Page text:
I stumbled upon a really odd bug in my current project, which I can only attribute to the WebKit browser engine, since I was able to recreate this in a UIWebView on iOS (in PhoneGap) and in Chrome on OS X – WebKit is the common engine in both. It’s a bizarre issue that is really easy to fix, but was dumbfounding since the user interface was not displaying what I was seeing in the WebKit debugging tools. I figured I’d share, in case anyone else runs into the same issue.
Set the CSS “display” property on the <span> element to “inline-block”, and everything works properly. This was a really strange issue since I could see the HTML DOM updates, but the actual UI wasn’t being updated.
If my description doesn’t seem to be making any sense, check it out in the video below. Keep an eye on the HTML DOM structure, as well as the rendered output.
Unfortunately, it took way longer than I would have hoped to fix such a seemingly simple issue. Hopefully this saves you some time if you run into it too!
I am happy to announce the US Census Browser version 2.0! Back in December of 2011, I released the US Census Browser as an open source application intended to demonstrate principles for enterprise-class data visualization and applications developed with web standards. This version has some fairly substantial changes – See the video below to check out features in the latest version:
Version 2.0 of the US Census Browser has some substantial changes, including:
Completely new & redesigned UI layer, using app-UI. app-UI is an open source framework for application view-navigators that mimic native mobile applications. Using the app-UI SplitViewNavigator, the US Census Browser now supports both landscape and portrait orientations.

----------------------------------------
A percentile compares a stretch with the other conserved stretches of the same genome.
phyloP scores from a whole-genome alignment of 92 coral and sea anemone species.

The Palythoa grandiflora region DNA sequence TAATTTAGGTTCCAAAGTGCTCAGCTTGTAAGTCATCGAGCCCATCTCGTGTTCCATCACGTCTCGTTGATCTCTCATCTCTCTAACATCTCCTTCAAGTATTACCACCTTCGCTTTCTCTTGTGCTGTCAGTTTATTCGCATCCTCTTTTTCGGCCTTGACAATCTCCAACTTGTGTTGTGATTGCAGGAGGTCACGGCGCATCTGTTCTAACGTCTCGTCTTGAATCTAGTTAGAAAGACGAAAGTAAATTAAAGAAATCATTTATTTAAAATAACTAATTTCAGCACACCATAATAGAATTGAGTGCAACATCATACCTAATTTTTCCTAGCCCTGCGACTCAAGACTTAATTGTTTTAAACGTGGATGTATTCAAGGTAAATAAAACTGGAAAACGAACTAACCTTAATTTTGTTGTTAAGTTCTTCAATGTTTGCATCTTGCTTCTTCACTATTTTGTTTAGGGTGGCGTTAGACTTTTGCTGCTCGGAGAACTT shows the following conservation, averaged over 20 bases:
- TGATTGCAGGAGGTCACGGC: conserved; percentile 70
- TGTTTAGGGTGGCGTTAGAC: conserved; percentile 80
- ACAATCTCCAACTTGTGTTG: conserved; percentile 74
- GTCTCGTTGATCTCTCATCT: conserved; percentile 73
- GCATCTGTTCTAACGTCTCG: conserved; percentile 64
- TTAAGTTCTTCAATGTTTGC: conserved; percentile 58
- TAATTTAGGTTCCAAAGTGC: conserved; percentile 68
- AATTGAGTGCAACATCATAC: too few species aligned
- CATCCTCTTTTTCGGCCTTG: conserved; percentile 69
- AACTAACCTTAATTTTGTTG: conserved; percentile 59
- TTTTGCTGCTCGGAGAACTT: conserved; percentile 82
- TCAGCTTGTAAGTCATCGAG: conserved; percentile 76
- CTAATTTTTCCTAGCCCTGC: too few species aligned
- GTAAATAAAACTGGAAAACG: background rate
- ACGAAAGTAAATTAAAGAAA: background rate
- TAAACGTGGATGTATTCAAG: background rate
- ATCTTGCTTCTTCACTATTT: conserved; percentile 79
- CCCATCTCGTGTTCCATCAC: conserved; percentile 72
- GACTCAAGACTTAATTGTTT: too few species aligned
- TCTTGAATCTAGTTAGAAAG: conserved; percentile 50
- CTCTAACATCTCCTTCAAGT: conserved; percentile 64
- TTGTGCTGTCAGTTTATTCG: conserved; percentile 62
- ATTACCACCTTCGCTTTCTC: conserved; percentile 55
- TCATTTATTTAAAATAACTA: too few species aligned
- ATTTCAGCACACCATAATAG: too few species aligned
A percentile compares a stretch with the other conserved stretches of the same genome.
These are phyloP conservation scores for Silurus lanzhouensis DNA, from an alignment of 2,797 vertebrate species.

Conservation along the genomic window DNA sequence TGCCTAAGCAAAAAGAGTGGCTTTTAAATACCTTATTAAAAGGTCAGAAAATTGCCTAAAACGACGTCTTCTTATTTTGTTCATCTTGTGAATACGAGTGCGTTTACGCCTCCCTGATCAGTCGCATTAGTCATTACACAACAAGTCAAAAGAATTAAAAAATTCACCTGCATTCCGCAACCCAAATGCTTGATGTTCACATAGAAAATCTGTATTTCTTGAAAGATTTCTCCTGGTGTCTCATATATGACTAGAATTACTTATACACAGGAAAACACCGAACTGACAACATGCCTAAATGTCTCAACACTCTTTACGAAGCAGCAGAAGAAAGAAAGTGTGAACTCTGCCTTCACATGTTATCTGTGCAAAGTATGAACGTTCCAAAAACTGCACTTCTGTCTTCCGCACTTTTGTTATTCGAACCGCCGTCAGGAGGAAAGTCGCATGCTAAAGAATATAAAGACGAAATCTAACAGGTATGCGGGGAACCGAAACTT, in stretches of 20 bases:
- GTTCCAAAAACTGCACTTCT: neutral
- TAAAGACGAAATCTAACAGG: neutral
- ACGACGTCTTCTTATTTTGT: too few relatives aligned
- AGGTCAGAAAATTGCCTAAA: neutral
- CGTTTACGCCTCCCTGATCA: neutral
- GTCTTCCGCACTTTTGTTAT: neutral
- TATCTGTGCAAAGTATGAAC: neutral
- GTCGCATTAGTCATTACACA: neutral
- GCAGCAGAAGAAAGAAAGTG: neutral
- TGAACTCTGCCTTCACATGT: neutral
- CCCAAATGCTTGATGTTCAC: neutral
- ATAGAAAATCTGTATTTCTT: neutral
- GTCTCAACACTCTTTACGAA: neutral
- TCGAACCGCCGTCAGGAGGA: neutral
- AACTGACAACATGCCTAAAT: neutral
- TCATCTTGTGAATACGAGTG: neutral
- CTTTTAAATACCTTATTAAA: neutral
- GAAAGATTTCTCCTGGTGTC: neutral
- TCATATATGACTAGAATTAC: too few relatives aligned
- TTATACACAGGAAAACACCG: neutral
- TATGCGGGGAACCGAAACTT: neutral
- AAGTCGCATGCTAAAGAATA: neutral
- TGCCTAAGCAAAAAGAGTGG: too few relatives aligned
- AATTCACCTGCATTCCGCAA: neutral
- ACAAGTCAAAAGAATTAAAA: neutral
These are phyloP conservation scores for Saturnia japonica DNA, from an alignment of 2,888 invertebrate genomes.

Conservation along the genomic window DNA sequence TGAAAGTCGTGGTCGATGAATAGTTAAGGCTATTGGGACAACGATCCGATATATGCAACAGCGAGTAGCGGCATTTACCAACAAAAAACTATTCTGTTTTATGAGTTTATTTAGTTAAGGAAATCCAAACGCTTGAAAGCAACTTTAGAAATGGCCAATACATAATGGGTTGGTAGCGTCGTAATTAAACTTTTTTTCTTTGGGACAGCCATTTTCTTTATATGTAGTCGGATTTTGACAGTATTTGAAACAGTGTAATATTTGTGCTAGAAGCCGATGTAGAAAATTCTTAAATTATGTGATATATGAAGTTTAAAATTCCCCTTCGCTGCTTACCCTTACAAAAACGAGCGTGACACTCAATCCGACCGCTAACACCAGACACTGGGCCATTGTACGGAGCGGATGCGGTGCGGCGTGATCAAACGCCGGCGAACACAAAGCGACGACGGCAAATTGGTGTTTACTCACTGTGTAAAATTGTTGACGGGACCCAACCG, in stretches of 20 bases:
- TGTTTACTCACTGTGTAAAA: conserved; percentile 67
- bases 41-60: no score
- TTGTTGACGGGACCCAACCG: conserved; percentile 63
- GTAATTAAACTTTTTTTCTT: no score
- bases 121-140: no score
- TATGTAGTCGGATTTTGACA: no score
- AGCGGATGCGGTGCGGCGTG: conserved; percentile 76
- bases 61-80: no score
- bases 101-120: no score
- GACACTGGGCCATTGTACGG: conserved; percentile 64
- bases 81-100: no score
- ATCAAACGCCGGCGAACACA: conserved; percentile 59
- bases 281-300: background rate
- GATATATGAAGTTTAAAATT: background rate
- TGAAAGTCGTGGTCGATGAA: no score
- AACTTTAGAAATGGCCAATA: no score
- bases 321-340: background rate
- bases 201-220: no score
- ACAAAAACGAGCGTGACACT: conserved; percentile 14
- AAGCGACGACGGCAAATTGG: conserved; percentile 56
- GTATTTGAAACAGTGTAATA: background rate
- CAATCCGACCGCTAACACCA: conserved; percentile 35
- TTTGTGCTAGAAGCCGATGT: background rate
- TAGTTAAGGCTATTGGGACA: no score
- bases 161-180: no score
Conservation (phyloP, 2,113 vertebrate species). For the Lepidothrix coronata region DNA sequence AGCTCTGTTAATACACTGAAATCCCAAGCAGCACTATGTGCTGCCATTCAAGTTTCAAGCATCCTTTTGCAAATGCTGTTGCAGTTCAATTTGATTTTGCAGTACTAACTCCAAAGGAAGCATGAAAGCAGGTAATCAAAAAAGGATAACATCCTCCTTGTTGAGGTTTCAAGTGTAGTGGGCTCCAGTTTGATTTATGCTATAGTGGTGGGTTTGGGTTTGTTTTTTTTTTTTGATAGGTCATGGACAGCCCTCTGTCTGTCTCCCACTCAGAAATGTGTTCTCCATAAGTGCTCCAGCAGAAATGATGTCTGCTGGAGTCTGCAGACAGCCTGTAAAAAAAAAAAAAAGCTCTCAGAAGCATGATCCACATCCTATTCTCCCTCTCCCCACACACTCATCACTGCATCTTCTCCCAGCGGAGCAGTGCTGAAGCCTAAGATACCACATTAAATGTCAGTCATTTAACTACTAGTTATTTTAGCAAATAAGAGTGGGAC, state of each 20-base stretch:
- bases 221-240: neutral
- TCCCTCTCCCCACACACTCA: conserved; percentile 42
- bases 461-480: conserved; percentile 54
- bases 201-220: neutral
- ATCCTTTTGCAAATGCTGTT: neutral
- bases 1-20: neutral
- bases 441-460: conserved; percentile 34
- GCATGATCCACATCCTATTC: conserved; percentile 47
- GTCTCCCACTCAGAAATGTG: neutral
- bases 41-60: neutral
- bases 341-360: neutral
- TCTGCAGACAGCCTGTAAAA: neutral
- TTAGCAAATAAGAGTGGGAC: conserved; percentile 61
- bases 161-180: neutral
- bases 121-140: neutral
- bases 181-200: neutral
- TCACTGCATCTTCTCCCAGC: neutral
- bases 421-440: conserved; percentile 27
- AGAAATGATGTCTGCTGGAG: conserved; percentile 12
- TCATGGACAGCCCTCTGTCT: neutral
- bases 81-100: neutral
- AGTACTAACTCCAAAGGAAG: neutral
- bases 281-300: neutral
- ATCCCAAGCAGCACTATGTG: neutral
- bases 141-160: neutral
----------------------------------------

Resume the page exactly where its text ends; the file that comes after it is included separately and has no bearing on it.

Switched from Google Maps to Open Street Map using OpenLayers. Users of the Census Browser maxed out my Google Maps account! That is 25,000 map loads within a 24 hour period! WOW! I switched to the free Open Street Maps solution, which doesn’t have any usage/bandwidth limitations. With this change I was also able to add interactive maps.
Updated to Twitter Bootstrap 2.0. The app is now using new UI styles and components which are now available in Twitter Bootstrap version 2.0
I’d like to take a moment and introduce app-UI, a new open source application framework that I’ve been working on.
Disclaimer: Please keep in mind that things will change as the project is improved and matured – this is a beta/early prototype.
You might be wondering “why create this?” when there are other open source alternatives like jQuery Mobile. The primary motivation for creating app-UI was to have reusable application containers that are highly performant, and do not force any prescriptive development paradigms. With respect to animations/transitions, app-UI outperforms the alternatives, particularly on mobile devices.
app-UI can be used with many different existing frameworks – app-UI only requires jQuery as a solution accelerator framework. It will work with existing UI widget frameworks (jQuery UI, Twitter Bootstrap, etc…), and will work with existing templating frameworks (Moustache, Knockout, Handlebars, etc…).
app-UI currently has three application containers, and at this time it is not intended to be a complete UI widget framework.
Please see the “samples” directory for usage scenarios – there is no documentation yet.
The ViewNavigator component allows you to create mobile experiences with an easily recognizable mobile UI paradigm. You use this to push & pop views from the stack.
The SplitViewNavigator component allows you to create tablet experiences with an easily recognizable mobile UI paradigm. The SplitViewNavigator allows you to have side-by-side content in the landscape orientation, and the sidebar is hidden in portrait orientation.
The SlidingView allows content to slide to the side using a horizontal swipe gesture, revealing a navigation container “underneath”. This is very similar to the behavior in Facebook’s iPad application.
Just swipe horizontally with a finger or the mouse…